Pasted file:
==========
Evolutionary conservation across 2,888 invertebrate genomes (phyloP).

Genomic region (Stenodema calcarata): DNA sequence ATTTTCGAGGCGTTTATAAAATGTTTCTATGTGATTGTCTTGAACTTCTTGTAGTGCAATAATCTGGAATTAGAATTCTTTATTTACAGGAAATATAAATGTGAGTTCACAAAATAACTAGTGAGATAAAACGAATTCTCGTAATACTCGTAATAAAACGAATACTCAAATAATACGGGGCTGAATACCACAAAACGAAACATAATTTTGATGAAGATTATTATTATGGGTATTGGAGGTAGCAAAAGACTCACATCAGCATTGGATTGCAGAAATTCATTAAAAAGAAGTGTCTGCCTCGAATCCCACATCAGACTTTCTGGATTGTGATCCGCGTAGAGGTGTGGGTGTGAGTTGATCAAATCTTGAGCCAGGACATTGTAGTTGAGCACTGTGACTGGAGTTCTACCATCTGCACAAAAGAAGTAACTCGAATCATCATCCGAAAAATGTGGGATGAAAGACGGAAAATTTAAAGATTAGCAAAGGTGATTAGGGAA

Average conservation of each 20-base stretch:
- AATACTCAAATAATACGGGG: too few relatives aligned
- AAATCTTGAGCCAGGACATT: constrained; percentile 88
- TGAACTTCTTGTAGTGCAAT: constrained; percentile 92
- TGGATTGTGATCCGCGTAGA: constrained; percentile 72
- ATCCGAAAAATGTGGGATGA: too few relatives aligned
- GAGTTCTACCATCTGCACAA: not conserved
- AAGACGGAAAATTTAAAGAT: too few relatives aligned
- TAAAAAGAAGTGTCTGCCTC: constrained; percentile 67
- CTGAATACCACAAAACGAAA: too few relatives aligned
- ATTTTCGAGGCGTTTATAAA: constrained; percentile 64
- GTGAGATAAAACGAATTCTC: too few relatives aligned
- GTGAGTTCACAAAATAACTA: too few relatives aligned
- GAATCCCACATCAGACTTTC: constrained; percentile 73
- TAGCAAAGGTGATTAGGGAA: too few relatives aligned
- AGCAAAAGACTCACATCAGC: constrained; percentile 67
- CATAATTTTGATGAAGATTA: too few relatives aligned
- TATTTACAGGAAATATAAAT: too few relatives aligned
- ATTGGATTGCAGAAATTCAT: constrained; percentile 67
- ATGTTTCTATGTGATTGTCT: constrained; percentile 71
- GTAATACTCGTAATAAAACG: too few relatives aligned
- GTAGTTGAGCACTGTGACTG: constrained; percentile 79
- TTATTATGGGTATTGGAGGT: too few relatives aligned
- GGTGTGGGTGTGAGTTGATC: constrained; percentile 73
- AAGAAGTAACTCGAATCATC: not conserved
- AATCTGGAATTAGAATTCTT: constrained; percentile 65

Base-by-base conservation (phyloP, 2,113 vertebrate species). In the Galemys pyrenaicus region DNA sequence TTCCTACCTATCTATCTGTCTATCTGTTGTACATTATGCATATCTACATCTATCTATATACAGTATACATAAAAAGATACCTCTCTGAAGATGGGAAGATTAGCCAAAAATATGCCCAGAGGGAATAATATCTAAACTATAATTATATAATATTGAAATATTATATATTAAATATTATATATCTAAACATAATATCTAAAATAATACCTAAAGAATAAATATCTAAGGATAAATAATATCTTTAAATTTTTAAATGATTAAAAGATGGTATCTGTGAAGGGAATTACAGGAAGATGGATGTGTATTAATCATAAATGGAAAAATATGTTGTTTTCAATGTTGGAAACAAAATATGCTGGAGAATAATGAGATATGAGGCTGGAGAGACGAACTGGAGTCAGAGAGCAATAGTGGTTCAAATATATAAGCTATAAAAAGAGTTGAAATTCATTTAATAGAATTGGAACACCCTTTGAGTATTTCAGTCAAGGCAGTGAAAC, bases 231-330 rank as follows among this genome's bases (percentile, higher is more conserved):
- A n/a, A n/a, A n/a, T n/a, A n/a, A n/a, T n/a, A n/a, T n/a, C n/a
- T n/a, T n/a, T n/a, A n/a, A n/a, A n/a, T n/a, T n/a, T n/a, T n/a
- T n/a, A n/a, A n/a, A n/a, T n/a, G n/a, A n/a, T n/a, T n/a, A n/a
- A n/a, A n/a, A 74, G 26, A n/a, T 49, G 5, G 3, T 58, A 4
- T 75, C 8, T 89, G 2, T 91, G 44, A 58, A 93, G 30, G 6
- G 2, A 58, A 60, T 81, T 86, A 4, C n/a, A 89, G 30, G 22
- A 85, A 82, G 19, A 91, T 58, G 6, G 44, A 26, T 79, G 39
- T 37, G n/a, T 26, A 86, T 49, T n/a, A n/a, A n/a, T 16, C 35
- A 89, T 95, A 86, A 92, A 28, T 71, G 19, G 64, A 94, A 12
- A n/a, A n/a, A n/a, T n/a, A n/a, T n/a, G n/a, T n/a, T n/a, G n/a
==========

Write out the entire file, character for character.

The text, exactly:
Evolutionary conservation across 2,888 invertebrate genomes (phyloP).

Genomic region (Stenodema calcarata): DNA sequence ATTTTCGAGGCGTTTATAAAATGTTTCTATGTGATTGTCTTGAACTTCTTGTAGTGCAATAATCTGGAATTAGAATTCTTTATTTACAGGAAATATAAATGTGAGTTCACAAAATAACTAGTGAGATAAAACGAATTCTCGTAATACTCGTAATAAAACGAATACTCAAATAATACGGGGCTGAATACCACAAAACGAAACATAATTTTGATGAAGATTATTATTATGGGTATTGGAGGTAGCAAAAGACTCACATCAGCATTGGATTGCAGAAATTCATTAAAAAGAAGTGTCTGCCTCGAATCCCACATCAGACTTTCTGGATTGTGATCCGCGTAGAGGTGTGGGTGTGAGTTGATCAAATCTTGAGCCAGGACATTGTAGTTGAGCACTGTGACTGGAGTTCTACCATCTGCACAAAAGAAGTAACTCGAATCATCATCCGAAAAATGTGGGATGAAAGACGGAAAATTTAAAGATTAGCAAAGGTGATTAGGGAA

Average conservation of each 20-base stretch:
- AATACTCAAATAATACGGGG: too few relatives aligned
- AAATCTTGAGCCAGGACATT: constrained; percentile 88
- TGAACTTCTTGTAGTGCAAT: constrained; percentile 92
- TGGATTGTGATCCGCGTAGA: constrained; percentile 72
- ATCCGAAAAATGTGGGATGA: too few relatives aligned
- GAGTTCTACCATCTGCACAA: not conserved
- AAGACGGAAAATTTAAAGAT: too few relatives aligned
- TAAAAAGAAGTGTCTGCCTC: constrained; percentile 67
- CTGAATACCACAAAACGAAA: too few relatives aligned
- ATTTTCGAGGCGTTTATAAA: constrained; percentile 64
- GTGAGATAAAACGAATTCTC: too few relatives aligned
- GTGAGTTCACAAAATAACTA: too few relatives aligned
- GAATCCCACATCAGACTTTC: constrained; percentile 73
- TAGCAAAGGTGATTAGGGAA: too few relatives aligned
- AGCAAAAGACTCACATCAGC: constrained; percentile 67
- CATAATTTTGATGAAGATTA: too few relatives aligned
- TATTTACAGGAAATATAAAT: too few relatives aligned
- ATTGGATTGCAGAAATTCAT: constrained; percentile 67
- ATGTTTCTATGTGATTGTCT: constrained; percentile 71
- GTAATACTCGTAATAAAACG: too few relatives aligned
- GTAGTTGAGCACTGTGACTG: constrained; percentile 79
- TTATTATGGGTATTGGAGGT: too few relatives aligned
- GGTGTGGGTGTGAGTTGATC: constrained; percentile 73
- AAGAAGTAACTCGAATCATC: not conserved
- AATCTGGAATTAGAATTCTT: constrained; percentile 65

Base-by-base conservation (phyloP, 2,113 vertebrate species). In the Galemys pyrenaicus region DNA sequence TTCCTACCTATCTATCTGTCTATCTGTTGTACATTATGCATATCTACATCTATCTATATACAGTATACATAAAAAGATACCTCTCTGAAGATGGGAAGATTAGCCAAAAATATGCCCAGAGGGAATAATATCTAAACTATAATTATATAATATTGAAATATTATATATTAAATATTATATATCTAAACATAATATCTAAAATAATACCTAAAGAATAAATATCTAAGGATAAATAATATCTTTAAATTTTTAAATGATTAAAAGATGGTATCTGTGAAGGGAATTACAGGAAGATGGATGTGTATTAATCATAAATGGAAAAATATGTTGTTTTCAATGTTGGAAACAAAATATGCTGGAGAATAATGAGATATGAGGCTGGAGAGACGAACTGGAGTCAGAGAGCAATAGTGGTTCAAATATATAAGCTATAAAAAGAGTTGAAATTCATTTAATAGAATTGGAACACCCTTTGAGTATTTCAGTCAAGGCAGTGAAAC, bases 231-330 rank as follows among this genome's bases (percentile, higher is more conserved):
- A n/a, A n/a, A n/a, T n/a, A n/a, A n/a, T n/a, A n/a, T n/a, C n/a
- T n/a, T n/a, T n/a, A n/a, A n/a, A n/a, T n/a, T n/a, T n/a, T n/a
- T n/a, A n/a, A n/a, A n/a, T n/a, G n/a, A n/a, T n/a, T n/a, A n/a
- A n/a, A n/a, A 74, G 26, A n/a, T 49, G 5, G 3, T 58, A 4
- T 75, C 8, T 89, G 2, T 91, G 44, A 58, A 93, G 30, G 6
- G 2, A 58, A 60, T 81, T 86, A 4, C n/a, A 89, G 30, G 22
- A 85, A 82, G 19, A 91, T 58, G 6, G 44, A 26, T 79, G 39
- T 37, G n/a, T 26, A 86, T 49, T n/a, A n/a, A n/a, T 16, C 35
- A 89, T 95, A 86, A 92, A 28, T 71, G 19, G 64, A 94, A 12
- A n/a, A n/a, A n/a, T n/a, A n/a, T n/a, G n/a, T n/a, T n/a, G n/a